Theme of Restoration
Last Friday, following a client meeting, I went on an “artist date” to the Carl Sandburg home in Flat Rock, NC. I have spent a handful of afternoons in this special place in the past, but it was the first time that I took the opportunity to go on a tour of the on-site family home. I did not know when I went to inquire about the tour that the house was actually empty for the first time in it’s almost fifty years of being under the care of the park service, undergoing a restoration process. I found this funny and almost bailed but then thought, why not, it could be interesting to see the bones of the house. I am so glad that I did.
I spend a good bit of time thinking about the theme of restoration for myself and my clients. It is the lead core value of the work we engage in on our Birds Eye retreats. And when I am talking about restoration with business owners I often use the metaphor of emptying ourselves and our businesses of all of its existing inventory to the best of our ability. It is as if you are cleaning out the shelves of an emporium and then, sitting in as much stillness as possible, you determine what deserves to be restocked. So, when entering the empty Carl Sandburg home I was most fixated on the empty shelves that lined every single room of the 9000 square foot home, excluding the bathroom and kitchen. These shelves had been housing Sandburg’s 17,000 book collection for the past 70 years or so. My tracks stopped to be able to scan the warping of each board. I was acknowledging how the very structure had been altered as a result of carrying such weight for so long. It led me to reflect on the ever-unfolding human tale, and the toll of its weight on the structure that carries it. How an inner and outer warping occurs over time. Mentally, physically, emotionally.
Here is the backside of the house at Folly Beach that Birds Eye inhabits for our women retreats, this fall will be our fourth time there. The side that endures the wind and the salt. I love returning to a place in which you have spent long periods of time in contemplation in the past. Part of my own restoration process, each time we return, is to tune into how the elements have conspired to work on the house, and its surroundings, since our last visit. This week, amidst the possibility of damage from sustained winds and surging water from the most recent hurricane, and concern for all directly affected, I am even more curious what is being etched into our home away from home. And as I recollect my time last Friday, I wonder how I can show up even more empty on this retreat, like those shelves in Carl Sandburg’s home. I am hoping that in this space, while traversing the warping boards of the dock, I can let my own weathering shelves (bones-brain-heart) delight in a break from labor, while refortifying for the inherent restocking.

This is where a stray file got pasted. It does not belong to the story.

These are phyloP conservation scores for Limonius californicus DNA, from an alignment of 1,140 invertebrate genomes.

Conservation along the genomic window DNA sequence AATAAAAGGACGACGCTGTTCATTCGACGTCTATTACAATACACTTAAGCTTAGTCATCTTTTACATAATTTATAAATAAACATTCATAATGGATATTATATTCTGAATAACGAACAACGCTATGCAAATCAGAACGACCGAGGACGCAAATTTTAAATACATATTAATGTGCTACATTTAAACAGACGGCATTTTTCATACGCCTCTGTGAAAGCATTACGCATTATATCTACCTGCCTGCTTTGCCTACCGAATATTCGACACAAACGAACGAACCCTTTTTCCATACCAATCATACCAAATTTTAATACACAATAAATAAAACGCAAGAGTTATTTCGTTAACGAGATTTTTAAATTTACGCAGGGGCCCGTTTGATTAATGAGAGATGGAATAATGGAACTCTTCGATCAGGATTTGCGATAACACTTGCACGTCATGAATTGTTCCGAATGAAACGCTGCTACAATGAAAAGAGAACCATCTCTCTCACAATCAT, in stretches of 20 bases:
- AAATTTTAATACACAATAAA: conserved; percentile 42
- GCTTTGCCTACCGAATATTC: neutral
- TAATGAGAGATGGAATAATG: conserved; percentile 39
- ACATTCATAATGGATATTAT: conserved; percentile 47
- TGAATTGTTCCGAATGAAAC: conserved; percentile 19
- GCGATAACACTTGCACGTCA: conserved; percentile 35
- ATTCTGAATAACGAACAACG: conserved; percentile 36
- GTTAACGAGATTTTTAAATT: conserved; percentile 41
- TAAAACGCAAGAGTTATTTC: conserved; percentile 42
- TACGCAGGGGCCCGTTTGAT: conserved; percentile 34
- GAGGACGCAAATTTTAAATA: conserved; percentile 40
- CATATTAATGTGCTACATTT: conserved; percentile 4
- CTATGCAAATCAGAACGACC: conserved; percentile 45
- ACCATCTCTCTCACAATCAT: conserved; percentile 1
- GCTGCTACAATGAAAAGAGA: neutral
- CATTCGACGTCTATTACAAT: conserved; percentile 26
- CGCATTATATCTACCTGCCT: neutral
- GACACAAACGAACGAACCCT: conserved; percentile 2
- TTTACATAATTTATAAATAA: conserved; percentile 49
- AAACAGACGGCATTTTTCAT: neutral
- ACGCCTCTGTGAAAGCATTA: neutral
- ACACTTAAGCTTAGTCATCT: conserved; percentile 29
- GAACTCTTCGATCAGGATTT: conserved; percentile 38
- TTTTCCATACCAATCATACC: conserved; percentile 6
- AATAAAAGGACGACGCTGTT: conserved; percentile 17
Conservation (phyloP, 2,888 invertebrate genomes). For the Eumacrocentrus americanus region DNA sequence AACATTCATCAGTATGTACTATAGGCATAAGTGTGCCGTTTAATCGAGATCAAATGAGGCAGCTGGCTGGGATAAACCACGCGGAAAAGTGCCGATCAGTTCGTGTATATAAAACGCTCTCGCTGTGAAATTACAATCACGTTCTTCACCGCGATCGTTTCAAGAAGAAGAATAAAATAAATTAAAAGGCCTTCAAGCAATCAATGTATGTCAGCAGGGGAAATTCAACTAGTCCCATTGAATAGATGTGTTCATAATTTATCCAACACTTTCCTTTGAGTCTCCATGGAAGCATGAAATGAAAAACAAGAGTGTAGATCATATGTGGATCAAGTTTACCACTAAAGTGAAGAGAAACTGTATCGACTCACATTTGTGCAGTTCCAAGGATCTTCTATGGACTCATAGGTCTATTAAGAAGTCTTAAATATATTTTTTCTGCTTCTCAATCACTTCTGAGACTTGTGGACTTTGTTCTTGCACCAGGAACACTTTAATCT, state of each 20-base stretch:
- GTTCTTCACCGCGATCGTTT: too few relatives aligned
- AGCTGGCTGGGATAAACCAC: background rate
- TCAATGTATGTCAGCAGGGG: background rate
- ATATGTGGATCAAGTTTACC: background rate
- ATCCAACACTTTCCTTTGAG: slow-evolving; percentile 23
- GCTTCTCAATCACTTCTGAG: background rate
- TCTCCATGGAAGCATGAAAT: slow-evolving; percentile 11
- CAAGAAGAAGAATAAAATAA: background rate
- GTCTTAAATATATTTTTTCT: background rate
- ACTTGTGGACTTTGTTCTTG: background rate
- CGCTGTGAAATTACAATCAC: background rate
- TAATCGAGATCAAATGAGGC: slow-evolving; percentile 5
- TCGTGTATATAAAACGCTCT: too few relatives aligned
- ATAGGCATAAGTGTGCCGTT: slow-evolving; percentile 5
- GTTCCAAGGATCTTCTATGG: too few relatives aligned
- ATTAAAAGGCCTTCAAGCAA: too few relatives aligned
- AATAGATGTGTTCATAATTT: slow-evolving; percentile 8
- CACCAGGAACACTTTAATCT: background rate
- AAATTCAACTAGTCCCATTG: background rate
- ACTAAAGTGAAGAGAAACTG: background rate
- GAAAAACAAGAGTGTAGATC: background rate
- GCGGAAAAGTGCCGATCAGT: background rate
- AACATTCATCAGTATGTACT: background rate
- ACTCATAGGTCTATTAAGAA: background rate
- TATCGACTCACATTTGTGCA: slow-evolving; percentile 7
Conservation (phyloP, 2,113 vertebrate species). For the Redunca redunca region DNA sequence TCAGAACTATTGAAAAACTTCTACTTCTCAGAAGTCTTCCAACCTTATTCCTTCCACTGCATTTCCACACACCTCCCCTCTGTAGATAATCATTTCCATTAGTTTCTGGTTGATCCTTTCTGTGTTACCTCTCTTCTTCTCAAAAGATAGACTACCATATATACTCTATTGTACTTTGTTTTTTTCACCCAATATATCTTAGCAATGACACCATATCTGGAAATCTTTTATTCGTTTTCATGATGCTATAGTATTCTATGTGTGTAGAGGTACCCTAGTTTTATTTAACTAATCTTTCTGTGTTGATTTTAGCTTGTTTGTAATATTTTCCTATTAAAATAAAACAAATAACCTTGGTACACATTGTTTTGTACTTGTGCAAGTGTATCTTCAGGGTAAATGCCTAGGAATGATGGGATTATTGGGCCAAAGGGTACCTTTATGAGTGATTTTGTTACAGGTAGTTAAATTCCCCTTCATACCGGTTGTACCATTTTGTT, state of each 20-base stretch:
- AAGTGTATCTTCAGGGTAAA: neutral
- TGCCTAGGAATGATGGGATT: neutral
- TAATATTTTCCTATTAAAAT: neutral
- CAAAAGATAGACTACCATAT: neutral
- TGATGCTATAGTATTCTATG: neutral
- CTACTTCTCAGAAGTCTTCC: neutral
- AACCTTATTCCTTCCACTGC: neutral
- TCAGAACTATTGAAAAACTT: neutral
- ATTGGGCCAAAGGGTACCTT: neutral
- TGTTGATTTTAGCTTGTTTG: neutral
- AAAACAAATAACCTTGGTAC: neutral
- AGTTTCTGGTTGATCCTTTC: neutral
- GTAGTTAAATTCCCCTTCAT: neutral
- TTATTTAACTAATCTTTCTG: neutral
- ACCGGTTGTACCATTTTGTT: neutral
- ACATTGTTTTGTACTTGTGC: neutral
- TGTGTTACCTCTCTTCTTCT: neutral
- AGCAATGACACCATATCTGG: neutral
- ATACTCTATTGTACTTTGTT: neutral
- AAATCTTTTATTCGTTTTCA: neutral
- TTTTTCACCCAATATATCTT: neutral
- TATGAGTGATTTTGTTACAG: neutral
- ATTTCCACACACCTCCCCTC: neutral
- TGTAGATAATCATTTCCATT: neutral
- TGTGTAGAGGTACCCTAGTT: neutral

I wrote down these simple words of Carl Sandburg while spending time amidst that landscape he held dear, “Nothing happens unless first a dream”. Maybe in this space, that between the emptying and the restocking, lie the gifts of reflection on the displaced contents and their worth, from which we can rekindle and ignite the dream again. Offering these retreats at Folly started out as a dream, and a leap of faith, to integrate the worlds of “business planning” and “adventures”. These days when I daydream about the future of Birds Eye, a red barn often appears, as odd as that may sound. I am taking note of how they are showing up during my field days. I was significantly struck by a particular one a few months ago outside of Joseph, Oregon during our Alpine retreat, and this past Friday time spent at Lillian Sandburg’s large red barn (home to her prize-winning goats) reconnected me to this dream. And so, in November while back at the beach I plan to sit with this red barn vision. But between now and then, I will be devoting time to the emptying of the shelves necessary to see what type of structure is needed to support the weight of this dream.